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Caregiving is a unique journey that few understand who have not experienced it themselves. It’s an emotional roller coaster full of highs and lows. While every caregiver will experience a unique path, each will follow a similar trajectory through the stages of caregiving. By understanding the 5 common stages of caregiving, you can have a better idea of what to expect as you transition through them yourself. In this article, we will explain the five stages of caregiving and the emotions you may experience in each stage.

Stage 1: Expectant Caregiver

The first stage of caregiving is the expectant or anticipatory caregiver. In this stage, you’re not yet a caregiver but may recognize that the need is coming. Whether that’s due to advancing age, declining health, etc. you recognize that you may become a caregiver sooner or later in order to help your loved one maintain independence as long as possible.

Expectant Caregiver Emotions

In this phase, you may feel a desire to learn and prepare for what’s ahead. You may also start to recognize that it may be difficult to get your loved one to agree to accept help. You may also feel worried about their health or for the future in general.

At this stage, you may want to start learning about:

  • The expected changes that come with aging or their specific ailment
  • Making arrangements for the future such as financial planning, arranging advanced directives, organizing a will and/or a living will, etc. 
  • Reviewing insurance policies
  • Legal preparations, such as a power of attorney
  • Etc.

Stage 2: Freshman Caregiver

Stage 2 is when you start providing help to your loved one. You may start by taking on a few tasks like providing meals, running errands, accompanying your loved one to doctor’s appointments, etc. During stage 2, it’s important to continue your education about both any diagnoses your loved one is experiencing and the resources available to help you as the demands for care grow.

Freshman Caregiver Emotions

Stage two is when it starts to feel real. It can be an overwhelming experience to start helping your parents or another loved one with basic needs they would have previously handled themselves. This is a potentially stressful transition as you learn how to balance new tasks with your existing life outside of care.

At this stage, it’s important to coordinate with the rest of your family to decide what tasks are needed, how these tasks will be distributed, and what the procedure should be in the event of an emergency. You will also experience a lot of overwhelming questions and fears related to handling tasks you don’t necessarily feel prepared to handle. Talk to your loved one’s team of doctors whenever you need help or have questions.

Stage 3: Entrenched Caregiver

Stage 3 of caregiving is characterized by being in a full swing of caregiving. You have created routines, have fewer questions, and may feel a level of constant stress. This is the stage where you may start to notice that your own health is declining due to the stress of prolonged care. Most caregivers spend a few years in this stage.

Entrenched Caregiver Emotions

In stage three, you may start to feel angry or resentful, frustrated about the situation, guilty about feeling anger, resentment or frustration, anxiety may start to settle in, or a sense of depression and burnout may loom over you.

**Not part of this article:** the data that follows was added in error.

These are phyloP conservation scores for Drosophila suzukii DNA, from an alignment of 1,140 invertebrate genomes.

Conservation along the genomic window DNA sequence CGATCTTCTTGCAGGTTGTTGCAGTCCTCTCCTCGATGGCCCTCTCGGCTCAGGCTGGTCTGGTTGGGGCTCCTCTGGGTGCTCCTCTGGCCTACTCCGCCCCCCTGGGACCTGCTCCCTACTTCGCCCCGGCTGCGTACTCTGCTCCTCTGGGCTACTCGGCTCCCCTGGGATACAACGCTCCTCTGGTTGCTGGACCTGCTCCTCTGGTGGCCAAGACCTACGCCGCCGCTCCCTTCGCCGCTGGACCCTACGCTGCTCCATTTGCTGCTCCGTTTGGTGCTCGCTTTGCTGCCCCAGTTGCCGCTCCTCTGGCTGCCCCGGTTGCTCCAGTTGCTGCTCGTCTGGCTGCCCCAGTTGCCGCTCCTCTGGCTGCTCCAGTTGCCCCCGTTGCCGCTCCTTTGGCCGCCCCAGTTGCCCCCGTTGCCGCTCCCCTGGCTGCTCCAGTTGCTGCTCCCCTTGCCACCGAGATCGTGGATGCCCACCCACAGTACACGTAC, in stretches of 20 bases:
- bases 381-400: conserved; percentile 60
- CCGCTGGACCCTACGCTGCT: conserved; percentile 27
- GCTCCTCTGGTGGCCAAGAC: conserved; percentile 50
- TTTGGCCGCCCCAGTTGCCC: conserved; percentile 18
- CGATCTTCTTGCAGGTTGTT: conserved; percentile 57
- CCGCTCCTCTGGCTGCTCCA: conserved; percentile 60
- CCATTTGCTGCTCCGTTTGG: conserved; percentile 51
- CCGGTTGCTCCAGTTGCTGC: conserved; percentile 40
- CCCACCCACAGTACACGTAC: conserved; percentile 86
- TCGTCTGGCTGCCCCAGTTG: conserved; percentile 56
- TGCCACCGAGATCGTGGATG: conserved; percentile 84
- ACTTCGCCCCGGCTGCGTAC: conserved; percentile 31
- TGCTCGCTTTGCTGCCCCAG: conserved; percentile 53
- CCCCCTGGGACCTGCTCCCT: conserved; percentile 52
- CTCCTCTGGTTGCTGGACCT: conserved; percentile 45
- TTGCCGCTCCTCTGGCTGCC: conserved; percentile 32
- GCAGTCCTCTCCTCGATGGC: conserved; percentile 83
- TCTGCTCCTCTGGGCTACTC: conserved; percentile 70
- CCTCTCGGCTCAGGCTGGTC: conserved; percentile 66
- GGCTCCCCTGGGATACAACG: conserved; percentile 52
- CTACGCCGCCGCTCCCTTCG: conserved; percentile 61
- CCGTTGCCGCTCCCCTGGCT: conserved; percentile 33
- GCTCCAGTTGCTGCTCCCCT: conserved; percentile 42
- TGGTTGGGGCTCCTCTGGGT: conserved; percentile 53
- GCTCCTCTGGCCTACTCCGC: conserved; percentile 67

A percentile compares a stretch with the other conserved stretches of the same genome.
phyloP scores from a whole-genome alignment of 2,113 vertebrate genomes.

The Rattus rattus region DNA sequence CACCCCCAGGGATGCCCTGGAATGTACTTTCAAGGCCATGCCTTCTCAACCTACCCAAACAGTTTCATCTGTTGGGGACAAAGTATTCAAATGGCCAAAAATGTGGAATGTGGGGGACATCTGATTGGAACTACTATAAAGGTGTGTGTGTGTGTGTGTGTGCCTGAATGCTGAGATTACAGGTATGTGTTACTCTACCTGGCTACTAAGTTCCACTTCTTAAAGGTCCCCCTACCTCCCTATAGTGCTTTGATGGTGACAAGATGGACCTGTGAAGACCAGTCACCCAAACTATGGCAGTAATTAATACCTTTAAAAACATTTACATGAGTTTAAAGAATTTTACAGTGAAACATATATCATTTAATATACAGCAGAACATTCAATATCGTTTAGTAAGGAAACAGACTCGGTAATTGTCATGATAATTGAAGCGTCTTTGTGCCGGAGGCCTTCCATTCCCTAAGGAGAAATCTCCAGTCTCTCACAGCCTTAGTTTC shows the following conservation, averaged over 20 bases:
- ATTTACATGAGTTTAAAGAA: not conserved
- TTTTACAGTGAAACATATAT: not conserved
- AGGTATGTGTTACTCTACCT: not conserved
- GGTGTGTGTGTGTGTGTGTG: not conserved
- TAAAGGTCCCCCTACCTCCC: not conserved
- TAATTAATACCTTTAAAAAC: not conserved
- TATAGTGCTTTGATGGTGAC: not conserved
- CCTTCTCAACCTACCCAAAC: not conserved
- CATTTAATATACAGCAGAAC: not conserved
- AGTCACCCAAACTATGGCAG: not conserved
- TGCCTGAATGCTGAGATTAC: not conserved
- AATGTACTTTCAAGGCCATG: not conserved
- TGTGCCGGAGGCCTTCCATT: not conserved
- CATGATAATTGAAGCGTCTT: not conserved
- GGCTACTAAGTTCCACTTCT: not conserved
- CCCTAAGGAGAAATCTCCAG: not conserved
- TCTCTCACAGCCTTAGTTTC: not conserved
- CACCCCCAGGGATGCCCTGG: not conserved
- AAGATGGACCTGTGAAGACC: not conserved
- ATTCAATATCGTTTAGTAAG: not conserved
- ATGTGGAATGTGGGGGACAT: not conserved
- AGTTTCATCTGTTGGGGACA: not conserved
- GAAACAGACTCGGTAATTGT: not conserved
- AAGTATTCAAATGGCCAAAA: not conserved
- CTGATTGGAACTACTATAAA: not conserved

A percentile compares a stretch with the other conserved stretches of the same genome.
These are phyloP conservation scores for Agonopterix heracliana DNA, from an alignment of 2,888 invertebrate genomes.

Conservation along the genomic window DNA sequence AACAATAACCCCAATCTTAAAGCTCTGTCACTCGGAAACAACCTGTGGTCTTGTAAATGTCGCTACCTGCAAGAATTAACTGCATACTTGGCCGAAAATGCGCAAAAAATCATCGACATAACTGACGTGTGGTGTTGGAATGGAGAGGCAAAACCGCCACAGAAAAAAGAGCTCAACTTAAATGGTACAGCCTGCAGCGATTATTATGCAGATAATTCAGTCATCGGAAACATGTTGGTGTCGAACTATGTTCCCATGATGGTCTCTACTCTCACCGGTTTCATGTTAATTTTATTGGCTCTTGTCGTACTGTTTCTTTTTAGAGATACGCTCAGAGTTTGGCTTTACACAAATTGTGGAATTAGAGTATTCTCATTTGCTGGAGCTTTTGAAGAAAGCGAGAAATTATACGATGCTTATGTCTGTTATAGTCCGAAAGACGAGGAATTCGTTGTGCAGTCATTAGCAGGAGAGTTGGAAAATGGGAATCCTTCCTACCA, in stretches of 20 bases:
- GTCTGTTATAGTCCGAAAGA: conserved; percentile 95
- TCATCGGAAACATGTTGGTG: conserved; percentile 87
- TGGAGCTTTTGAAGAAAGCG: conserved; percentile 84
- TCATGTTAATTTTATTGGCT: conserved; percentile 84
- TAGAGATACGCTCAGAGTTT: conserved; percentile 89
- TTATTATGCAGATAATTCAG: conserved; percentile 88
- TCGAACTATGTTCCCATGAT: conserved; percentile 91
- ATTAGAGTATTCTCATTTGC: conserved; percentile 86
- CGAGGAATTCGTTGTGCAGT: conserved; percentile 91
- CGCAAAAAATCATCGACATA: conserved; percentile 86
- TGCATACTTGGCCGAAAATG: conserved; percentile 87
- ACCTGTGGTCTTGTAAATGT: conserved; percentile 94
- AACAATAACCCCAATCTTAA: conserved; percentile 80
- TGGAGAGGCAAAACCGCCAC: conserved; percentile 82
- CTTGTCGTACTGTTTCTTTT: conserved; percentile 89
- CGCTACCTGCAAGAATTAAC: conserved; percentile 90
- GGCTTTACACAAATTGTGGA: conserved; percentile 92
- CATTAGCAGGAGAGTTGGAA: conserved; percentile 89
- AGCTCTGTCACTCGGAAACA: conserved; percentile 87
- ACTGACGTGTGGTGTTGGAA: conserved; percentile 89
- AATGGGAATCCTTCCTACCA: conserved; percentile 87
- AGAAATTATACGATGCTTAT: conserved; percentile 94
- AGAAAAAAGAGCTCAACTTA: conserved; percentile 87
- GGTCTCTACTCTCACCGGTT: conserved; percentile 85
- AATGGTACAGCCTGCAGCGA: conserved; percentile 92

In this stage, it’s important to evaluate how you’re feeling and look to redistribute the workload or find outside help for yourself.

Step 4: Transitioning Caregiver

Stage four of caregiving is characterized by realizing that the need for your care may be coming to an end. This may be due to recognizing that your loved ones’ needs have advanced beyond your ability to meet them, because your loved one no longer needs help, or because you sense a pending loss.

Transitioning Caregiver Emotions

In stage 4, regardless of the reason you find yourself here, you will likely experience a sense of loss or anticipatory grief. Your role is changing, which can create a whole range of emotions. This stage is difficult and can be painful for everyone involved.

In this stage, self-care needs to become an even bigger priority than it was before. It’s time to start looking for assisted living facilities, full-time live-in care, a geriatric psychiatrist, a support group, etc.

Note: It’s important that you don’t try to make it through this stage alone, reach out to a loved one or professional when you need help coping.

Stage 5: No Longer a Caregiver

In stage five, your caregiving journey has come to an end. You may enter a period of mourning and exhaustion beyond what you thought possible. It’s important to let yourself grieve so that you can accept what has happened and move on with the rest of your life ahead. 

No Longer a Caregiver Emotions

This stage may come with grief, loss, heaviness, and may feel strangely juxtaposed with relief, rest, and a feeling of ease. There’s no right or wrong way to feel in stage five of caregiving. All emotions are valid.

Note: It’s important that you don’t try to make it through this stage alone, reach out to a loved one or professional when you need help coping.

Closing Thoughts

I​​f you provide regular care to your loved one, we at CRC are here for you. As a caregiver, you’re faced with new challenges every day. The California Caregiver Resource Centers were created with you both in mind and at heart to be a free resource as you navigate the challenging role you’re in. We would love to connect you with your local Center, which can talk more about local programs for caregivers, answer your questions, and explain how they can best support you.

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